View Full Version : The Difference between a blogger and a journalist

14-10-2004, 07:38 AM
Indeed I find screenshot immensly entertaining and somewhat refreshing. I might not agree on everything but admittedly everything in it is one of these things. Sensible, informative, entertaining and a decent read. In minor matters I disagree are mainly opinions, one that I intend to keep to myself as it bears no relevance to the good work being done there.

To clarify on a subject the author raised, accountability in blogging to be set in equal terms as journalists, is rather important as we do not want to be misled through opinions.

The two are infinitely different construct of the media culture. The journalist is employed by a newspaper to distinctly report facts to the public who subscribes to their publications. They may offer opinions in editorials or criticize in reviews, which are there serving different roles. The stories they write do affect public opinions, cause uproar and prompt action from the most powerful of leaders. Which is why they should be ethical, as their reporting may mislead or destablize public order and be used to incite violence. Hence, accountability in what they report so it is the truth and should they not publish the truth, they should retract and make an effort to correct said error, it if proven so.

A blogger on the other hand is the harbinger of the alternative view. In terms of comparison to reality, a blogger is like the chap who stands on a soap box in a Hyde Park with a hailer and starts talking. His voice is heard in public domain, and his popularity is dependant on a great many things some which are how well he communicates, the validity of his issues and the skill of how he attracts and holds and audience. There are more, much much more.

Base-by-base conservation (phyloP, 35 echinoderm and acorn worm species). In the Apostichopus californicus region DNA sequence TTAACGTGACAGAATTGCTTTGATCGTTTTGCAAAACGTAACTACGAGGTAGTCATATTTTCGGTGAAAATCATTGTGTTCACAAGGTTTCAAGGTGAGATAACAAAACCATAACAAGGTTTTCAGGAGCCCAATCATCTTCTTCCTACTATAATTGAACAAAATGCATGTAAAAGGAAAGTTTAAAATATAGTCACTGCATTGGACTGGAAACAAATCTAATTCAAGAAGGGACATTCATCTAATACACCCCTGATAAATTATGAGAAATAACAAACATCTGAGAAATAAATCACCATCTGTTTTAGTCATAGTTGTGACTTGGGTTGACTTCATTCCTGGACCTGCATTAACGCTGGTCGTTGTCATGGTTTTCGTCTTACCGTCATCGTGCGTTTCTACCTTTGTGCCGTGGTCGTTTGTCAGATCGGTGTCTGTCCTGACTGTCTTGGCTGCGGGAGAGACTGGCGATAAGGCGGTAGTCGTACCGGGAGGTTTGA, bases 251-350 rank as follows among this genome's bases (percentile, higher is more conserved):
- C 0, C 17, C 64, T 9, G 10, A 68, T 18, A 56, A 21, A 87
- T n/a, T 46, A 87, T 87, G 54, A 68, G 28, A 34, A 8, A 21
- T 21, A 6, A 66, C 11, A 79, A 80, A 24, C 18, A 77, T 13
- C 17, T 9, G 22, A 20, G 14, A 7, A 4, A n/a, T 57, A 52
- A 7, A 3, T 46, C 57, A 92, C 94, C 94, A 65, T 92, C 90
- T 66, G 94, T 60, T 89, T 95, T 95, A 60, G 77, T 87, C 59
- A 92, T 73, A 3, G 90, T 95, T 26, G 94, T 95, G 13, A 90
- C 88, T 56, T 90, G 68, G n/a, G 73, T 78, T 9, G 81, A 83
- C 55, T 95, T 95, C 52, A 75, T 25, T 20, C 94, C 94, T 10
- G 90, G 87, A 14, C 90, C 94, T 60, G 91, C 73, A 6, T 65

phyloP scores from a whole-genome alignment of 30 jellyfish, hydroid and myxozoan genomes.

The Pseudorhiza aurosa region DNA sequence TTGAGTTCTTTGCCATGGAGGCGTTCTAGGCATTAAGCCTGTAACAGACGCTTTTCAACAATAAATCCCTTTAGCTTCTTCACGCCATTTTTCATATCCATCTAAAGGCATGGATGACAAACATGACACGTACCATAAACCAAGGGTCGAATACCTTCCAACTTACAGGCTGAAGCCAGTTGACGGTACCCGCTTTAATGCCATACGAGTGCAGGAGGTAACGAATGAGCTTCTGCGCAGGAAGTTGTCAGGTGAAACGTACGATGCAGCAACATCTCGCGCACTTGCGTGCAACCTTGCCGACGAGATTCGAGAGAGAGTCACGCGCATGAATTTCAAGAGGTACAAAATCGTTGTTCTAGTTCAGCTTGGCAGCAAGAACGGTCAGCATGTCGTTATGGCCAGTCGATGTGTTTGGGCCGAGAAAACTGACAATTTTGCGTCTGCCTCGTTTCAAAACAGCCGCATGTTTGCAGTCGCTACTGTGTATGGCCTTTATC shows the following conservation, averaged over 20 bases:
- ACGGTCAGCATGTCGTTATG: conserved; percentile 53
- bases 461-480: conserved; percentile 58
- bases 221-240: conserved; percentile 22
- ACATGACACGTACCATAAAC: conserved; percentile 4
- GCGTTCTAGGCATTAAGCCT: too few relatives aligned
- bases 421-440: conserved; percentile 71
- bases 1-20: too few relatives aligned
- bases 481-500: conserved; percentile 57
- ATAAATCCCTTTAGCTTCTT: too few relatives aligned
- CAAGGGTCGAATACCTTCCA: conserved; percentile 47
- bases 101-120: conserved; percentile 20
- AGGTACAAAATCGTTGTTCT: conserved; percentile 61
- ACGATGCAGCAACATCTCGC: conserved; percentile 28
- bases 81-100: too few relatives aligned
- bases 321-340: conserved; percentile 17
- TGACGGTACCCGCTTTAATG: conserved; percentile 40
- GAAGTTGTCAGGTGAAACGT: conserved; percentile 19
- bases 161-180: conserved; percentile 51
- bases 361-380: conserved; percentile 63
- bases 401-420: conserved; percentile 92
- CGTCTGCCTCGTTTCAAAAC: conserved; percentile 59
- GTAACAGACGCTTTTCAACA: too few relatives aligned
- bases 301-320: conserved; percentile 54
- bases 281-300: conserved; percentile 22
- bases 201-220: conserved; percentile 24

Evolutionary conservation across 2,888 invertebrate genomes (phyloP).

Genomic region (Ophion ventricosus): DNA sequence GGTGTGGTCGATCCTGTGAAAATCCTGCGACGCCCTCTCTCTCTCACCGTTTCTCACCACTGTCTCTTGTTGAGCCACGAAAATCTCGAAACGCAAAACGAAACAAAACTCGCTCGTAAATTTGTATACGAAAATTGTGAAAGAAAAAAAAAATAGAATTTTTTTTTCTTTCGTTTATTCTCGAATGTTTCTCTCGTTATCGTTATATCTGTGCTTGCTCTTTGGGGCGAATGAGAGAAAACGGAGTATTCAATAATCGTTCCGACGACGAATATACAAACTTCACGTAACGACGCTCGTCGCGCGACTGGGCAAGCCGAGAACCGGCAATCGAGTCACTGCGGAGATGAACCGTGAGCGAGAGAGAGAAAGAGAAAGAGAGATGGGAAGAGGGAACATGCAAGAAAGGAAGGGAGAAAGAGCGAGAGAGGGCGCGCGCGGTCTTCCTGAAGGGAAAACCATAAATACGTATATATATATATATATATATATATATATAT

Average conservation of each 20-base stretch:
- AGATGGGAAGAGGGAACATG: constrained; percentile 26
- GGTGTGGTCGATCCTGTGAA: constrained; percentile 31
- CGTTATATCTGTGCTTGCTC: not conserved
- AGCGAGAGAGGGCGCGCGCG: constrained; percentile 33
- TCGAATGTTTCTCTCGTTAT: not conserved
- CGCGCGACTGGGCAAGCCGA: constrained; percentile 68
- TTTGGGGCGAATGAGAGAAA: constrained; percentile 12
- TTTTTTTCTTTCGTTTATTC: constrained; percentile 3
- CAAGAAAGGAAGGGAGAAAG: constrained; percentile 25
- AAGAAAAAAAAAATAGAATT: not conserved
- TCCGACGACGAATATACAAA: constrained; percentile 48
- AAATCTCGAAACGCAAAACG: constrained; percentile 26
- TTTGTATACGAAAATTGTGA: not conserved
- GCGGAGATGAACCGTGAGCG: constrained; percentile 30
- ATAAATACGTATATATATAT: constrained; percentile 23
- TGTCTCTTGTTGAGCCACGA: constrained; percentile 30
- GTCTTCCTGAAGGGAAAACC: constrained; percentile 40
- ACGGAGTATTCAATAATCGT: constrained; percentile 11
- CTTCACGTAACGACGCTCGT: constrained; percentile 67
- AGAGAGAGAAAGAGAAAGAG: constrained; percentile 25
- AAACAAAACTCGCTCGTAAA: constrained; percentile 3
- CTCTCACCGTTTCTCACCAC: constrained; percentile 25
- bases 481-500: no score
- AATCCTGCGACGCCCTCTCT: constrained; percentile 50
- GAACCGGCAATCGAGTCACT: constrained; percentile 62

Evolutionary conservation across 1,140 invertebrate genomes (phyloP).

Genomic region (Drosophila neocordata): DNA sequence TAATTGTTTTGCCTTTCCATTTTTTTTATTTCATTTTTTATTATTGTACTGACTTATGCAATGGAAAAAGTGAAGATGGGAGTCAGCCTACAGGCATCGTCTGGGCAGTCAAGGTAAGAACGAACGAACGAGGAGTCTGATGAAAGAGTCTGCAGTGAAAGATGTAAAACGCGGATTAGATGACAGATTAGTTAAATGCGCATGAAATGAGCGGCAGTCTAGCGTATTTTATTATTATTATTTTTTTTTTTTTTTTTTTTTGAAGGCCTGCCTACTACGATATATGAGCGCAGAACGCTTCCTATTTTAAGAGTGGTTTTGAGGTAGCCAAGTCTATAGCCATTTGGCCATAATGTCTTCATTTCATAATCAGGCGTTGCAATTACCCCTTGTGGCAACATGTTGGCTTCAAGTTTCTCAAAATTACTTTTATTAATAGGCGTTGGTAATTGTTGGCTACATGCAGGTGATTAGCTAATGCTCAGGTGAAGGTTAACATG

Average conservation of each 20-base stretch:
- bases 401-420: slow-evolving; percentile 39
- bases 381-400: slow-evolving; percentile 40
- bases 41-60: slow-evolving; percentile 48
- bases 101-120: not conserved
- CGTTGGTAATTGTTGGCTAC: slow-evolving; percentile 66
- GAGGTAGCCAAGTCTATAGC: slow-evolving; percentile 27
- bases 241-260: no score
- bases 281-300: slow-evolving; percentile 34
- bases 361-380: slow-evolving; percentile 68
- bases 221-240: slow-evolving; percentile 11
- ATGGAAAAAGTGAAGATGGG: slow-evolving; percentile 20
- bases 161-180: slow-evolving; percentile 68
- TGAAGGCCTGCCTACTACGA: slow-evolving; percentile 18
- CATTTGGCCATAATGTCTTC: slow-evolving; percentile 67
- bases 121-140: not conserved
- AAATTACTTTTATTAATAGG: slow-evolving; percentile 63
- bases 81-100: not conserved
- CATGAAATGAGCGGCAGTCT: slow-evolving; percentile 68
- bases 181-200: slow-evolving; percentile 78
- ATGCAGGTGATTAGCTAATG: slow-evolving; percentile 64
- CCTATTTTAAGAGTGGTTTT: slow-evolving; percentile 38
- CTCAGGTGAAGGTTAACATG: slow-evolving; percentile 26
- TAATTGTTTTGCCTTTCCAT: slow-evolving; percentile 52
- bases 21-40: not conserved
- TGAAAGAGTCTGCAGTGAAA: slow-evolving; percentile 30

A blogger must earn his following, often pay for his 'place' in the limelight out of his own pockets, has yet to be fully recognized by mainstream media and resides in the fastest growing media channel amongst the youth. It is now embedded in popular culture, with bloggers writing about everything. Some are even hired recently by a large advertising agency, an attempt to imbue their wares into popular public domain.

To hold bloggers accountable would be like holding comic book writers and music bands accountable for the suicide of a teenager. They may insinuate negativity, some blogs even go as far as to record date rapes, but just think, if someone decides to kill himself because a song said so, should we jail the songwriter for manslaughter.

Bloggers should have self restraint and a little responsibilty in what they write, as there are readers that are influenced by them. They are a testament to the evolution of our social intellect. We progress as we are exposed to a variety of media on different format and learn to differentiate their credibilities. We then form opinions from these opinions, statement, pitch or reviews.

Generations of journalists have given their all to build the respect and integrity they now command. Walter Cronkite was the most trusted man in America but Dan Rather, a journalist of the highest calibre, now faces losing that trust, one that could and perhaps already have brought the curtain call to his role.